Minoria is at its core a Metroidvania, which means that the progression of Semilla’s experience and abilities is extremely important. Some areas are simply impossible to enter without the acquisition of certain abilities and skills, while others are just incredibly difficult to traverse. That said, progression and exploration are some of the best parts about Minoria, and even though a lot of backtracking is required (as areas previously locked later become available), it rarely felt tedious or cumbersome.
Each “room” or section of the map (broken down into squares of a grid) is filled with enemies to vanquish and obstacles to overcome. As a rule, Metroidvanias are difficult and often present great challenge, so you will find yourself tackling some rooms several times over and over before you find success. This can seem frustrating at first (especially if you are new to the genre), but over time your responsiveness and attack plan will improve, and you will find yourself flying through previously onerous rooms with ease. This is not to say that there weren’t some sections that gave me some angst; this was especially true with about half of the boss battles, which often spiked the difficulty curve. All that said, there were only a few times that I felt the need to put the game down for awhile before returning. Happily, these were few and far between, and the time away usually produced quick victory when I came back.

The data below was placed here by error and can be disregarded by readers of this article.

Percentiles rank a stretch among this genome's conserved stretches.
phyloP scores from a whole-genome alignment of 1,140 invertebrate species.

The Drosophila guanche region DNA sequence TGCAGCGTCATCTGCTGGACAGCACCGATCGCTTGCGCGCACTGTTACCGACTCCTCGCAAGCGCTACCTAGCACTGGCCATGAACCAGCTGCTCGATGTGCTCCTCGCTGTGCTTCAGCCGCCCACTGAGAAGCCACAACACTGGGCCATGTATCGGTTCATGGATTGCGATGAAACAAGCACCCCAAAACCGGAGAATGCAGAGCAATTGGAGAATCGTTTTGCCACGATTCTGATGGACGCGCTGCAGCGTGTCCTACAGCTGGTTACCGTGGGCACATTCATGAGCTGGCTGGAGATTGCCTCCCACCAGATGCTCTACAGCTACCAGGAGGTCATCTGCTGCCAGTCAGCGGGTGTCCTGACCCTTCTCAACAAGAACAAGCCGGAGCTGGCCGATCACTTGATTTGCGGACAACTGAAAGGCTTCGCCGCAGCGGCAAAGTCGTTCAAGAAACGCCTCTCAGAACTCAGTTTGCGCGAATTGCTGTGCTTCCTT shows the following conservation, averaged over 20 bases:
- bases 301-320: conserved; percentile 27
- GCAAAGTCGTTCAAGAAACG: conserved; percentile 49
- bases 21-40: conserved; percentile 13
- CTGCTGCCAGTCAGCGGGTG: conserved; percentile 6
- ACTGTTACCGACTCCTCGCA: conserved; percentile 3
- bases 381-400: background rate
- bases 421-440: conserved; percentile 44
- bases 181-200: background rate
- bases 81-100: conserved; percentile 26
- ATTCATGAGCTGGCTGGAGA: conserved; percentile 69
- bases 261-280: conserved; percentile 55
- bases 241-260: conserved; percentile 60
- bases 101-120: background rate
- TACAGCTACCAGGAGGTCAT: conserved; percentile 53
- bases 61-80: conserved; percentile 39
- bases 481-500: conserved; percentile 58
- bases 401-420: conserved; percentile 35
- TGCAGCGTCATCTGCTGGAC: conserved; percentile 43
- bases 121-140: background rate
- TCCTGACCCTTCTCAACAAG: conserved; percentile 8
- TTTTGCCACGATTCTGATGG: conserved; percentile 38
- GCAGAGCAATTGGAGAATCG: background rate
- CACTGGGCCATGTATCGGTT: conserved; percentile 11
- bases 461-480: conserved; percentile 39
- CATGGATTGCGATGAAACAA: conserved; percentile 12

Those familiar with the Momodora games will feel both at home and a little mystified with Minoria’s combat. The tempo and rhythm of the deadly dance are largely the same, as Semilla mimics the movements of Momodora’s fiery priestess Kaho. Jump, parry, attack. Rinse, repeat. It almost sounds too simple, but it really does feel good to fall into a groove (especially one that births victory). I will admit, however, that I did not love the parrying mechanic. The idea itself is fine and familiar, but its execution left a little to be desired. Namely, I found it difficult to properly time when I should parry. This should have been easy, as enemies literally project when they will attempt a parryable attack with a glowing and expanding ring, but for some reason I had great difficulty in timing their attacks properly. This is too bad, too, as a successful parry results in a slick counter attack that proves quite useful. I also experienced a strange one-time bug: after a successful parry, Semilla disappears for a short time and creates a plethora of sword slashes across the screen, damaging all nearby enemies. I once performed this, disappeared, and never reappeared. It was resolved after I eventually died, and never actually happened again, thankfully.